"None of this is intuitive."
posted by three blind mice at 6:53 AM on October 28, 2013

Is completely incorrect.

Sorry, but I must disagree. I found the study I was looking for. A bicycle/motorcycle can be stable with zero gyroscopic effects.
posted by backseatpilot at 6:58 AM on October 28, 2013

A bicycle/motorcycle can be stable with zero gyroscopic effects.

Well, yes, but that doesn't mean it doesn't help, no?

The angular momentum keeps the bike stable at whatever angle it is at in a given time but doesn't produce a force to move it back to the upright position. For an example, see the video three blind mice links to where the weight is added - the wheel takes a set at an angle but retains that angle when the weight is removed. The reason the wheel doesn't fall over when placed on the rod in the first place is because the wheel wants to retain it's orientation due to the spinning effect. Not because it wants to stay 'upright'.

So the angular momentum stops the wheel from falling over more, but it doesn't keep it 'upright' as such so it sounds to me like two different people saying the same thing from both sides, here. The angular momentum doesn't 'hold the bike up' at all, but it makes it less likely to move from the angle you have set it at from other means. It helps it hold the lean, if you will.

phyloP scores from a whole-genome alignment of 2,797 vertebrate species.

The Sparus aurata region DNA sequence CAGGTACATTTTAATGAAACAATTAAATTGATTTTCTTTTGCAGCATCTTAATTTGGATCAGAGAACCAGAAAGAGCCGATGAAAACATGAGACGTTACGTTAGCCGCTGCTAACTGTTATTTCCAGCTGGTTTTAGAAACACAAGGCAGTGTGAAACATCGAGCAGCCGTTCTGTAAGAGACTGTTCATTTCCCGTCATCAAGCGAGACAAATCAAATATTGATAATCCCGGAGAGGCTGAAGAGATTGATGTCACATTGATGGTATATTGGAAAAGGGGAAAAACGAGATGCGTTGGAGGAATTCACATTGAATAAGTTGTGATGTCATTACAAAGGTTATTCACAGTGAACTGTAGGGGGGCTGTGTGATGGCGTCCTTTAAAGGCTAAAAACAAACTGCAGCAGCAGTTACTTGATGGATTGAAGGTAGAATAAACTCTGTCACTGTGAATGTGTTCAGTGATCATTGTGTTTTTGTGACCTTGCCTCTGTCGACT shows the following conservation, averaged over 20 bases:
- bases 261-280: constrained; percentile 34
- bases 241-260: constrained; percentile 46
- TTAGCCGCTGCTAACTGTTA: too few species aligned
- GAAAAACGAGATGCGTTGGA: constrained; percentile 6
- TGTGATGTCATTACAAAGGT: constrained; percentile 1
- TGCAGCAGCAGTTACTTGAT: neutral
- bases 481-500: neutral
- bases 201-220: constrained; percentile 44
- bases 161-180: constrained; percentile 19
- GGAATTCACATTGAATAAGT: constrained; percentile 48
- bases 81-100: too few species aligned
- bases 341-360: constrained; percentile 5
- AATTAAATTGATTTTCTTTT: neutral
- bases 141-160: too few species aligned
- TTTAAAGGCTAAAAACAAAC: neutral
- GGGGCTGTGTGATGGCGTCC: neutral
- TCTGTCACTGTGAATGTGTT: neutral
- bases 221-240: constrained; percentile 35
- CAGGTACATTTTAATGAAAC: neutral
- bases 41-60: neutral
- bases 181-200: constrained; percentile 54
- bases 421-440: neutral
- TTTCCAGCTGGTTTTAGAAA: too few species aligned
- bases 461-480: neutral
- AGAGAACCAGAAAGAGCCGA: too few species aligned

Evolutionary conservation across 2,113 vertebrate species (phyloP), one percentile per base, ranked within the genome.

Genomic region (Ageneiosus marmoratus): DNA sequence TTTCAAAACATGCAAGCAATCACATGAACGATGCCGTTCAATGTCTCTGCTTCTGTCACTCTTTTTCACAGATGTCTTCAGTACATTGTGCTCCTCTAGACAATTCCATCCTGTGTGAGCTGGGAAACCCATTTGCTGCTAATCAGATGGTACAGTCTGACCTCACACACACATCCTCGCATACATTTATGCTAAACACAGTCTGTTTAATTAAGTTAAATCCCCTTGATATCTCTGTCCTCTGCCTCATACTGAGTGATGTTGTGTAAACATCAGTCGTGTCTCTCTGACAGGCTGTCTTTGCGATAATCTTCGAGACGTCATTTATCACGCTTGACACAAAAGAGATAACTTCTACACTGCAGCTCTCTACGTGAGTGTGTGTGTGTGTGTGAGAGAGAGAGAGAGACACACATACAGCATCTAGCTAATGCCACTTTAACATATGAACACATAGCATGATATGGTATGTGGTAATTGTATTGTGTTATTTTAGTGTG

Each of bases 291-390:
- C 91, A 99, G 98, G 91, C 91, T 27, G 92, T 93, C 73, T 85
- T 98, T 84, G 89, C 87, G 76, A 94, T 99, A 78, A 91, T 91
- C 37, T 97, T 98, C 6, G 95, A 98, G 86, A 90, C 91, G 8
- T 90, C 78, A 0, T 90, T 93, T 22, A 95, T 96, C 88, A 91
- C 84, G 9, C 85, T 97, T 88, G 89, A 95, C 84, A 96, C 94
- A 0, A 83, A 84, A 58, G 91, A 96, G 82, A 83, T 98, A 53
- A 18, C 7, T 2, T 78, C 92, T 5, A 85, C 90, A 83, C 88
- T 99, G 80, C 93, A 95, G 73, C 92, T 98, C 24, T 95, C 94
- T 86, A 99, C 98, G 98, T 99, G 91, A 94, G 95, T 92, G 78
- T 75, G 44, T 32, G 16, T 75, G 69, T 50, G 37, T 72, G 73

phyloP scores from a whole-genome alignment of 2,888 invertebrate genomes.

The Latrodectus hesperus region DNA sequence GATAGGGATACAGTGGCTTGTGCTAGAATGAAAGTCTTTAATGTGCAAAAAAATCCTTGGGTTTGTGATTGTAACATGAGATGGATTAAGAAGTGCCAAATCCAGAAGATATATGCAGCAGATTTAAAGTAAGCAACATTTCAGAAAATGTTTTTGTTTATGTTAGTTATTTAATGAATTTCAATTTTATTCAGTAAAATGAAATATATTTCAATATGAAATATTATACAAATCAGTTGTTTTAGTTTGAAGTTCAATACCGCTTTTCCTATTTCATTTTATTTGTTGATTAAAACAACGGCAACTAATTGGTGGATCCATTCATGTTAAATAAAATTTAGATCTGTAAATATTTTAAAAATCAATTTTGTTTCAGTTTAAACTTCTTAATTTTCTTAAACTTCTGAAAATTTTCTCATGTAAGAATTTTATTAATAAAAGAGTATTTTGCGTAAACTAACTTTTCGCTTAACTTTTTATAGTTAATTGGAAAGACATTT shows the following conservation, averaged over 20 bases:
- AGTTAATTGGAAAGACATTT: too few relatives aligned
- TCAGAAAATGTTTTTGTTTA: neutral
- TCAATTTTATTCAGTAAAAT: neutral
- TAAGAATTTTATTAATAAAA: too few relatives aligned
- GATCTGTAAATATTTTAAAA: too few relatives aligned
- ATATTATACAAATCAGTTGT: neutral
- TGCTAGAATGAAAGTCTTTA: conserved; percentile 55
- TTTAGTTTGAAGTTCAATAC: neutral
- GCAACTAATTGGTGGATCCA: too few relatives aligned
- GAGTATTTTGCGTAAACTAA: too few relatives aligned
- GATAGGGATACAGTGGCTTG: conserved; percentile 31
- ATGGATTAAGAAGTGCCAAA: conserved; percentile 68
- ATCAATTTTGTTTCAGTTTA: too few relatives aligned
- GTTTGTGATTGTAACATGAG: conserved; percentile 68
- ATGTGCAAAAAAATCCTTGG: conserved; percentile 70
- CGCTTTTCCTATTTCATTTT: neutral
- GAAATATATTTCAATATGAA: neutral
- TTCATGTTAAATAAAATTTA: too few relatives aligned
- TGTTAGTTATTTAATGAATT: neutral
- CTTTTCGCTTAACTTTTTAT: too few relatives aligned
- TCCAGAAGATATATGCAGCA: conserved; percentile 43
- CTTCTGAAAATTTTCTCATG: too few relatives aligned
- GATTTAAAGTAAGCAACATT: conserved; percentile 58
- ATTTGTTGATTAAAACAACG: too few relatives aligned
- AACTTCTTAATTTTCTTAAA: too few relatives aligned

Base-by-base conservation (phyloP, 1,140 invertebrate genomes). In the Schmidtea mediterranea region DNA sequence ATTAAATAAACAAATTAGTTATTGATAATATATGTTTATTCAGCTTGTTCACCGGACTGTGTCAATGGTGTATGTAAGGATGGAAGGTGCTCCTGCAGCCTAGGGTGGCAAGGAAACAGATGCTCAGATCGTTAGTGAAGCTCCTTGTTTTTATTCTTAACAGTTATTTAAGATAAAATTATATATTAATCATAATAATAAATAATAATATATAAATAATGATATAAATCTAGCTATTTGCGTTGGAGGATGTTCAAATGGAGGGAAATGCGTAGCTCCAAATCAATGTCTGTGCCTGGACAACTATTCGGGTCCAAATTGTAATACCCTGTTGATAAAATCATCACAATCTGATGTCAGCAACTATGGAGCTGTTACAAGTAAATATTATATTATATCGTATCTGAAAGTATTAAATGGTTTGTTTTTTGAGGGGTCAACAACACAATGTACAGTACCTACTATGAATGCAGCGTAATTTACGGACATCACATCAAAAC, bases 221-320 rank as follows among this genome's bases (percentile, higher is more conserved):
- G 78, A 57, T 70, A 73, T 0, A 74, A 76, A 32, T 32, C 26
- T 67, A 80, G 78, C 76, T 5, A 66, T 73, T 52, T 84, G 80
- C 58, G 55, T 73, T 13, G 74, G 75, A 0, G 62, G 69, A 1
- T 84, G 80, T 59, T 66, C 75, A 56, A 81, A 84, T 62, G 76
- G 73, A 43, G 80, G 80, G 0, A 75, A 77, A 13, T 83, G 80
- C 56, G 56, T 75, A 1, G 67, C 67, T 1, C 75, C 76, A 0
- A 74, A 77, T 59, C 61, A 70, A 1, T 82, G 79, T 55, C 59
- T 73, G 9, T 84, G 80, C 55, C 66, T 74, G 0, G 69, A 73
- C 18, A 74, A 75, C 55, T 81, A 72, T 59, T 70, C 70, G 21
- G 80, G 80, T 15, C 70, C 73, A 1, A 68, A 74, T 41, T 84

Cornering force is the biggest single factor, though. Centripetal force (Centrifugal effects are not a force, but a resultant) wants to force the bike to go straight. The turning effect of the bike means you have to lean in the opposite direction (ie left for a left hand corner) to counteract this. Watch a big SUV corner. It will lean to the outside of the corner as it goes around (top of the car moves away from the inside of the turn). The bike is just pre-empting that force effect. The more the bike would lean away from the turn (like the SUV) if the rider tried to corner in a vertical position, the more he can (and must) lean into the turn to maintain his speed.
posted by Brockles at 7:19 AM on October 28, 2013

Agree. But isn't the angular momentum vertical until you're actually in the turn?
posted by Benny Andajetz at 7:30 AM on October 28, 2013

Response by poster: Ok - I think I have it now (please correct me if I am wrong), and I will try and state this in the most basic terms (for my benefit).

And yes, to clarify, I should have stated, when a rider is going around a right hand turn (for example) and they are significantly leaning into the right, why don't they tip over (to the RIGHT), i.e. fall into the turn, vs. falling on the outside of the turn (as Benny above tried to clarify for me - sorry about that Benny...my fault).

Ok, so if a Motogp rider is heading into a right hand corner and swings his body weight and leans into the right (the inside of the corner), the reason why he doesn't fall over the the right (the inside of the corner), is because the force of the turn is wanting his to go straight (i.e. to the outside of the corner), so he/she actually has to place a lot of effort to lean into the corner as to not be vertical?

In basic terms, is that what is going on? (the suv corning example really made sense to me - I do notice how they lean towards the outside of the corner).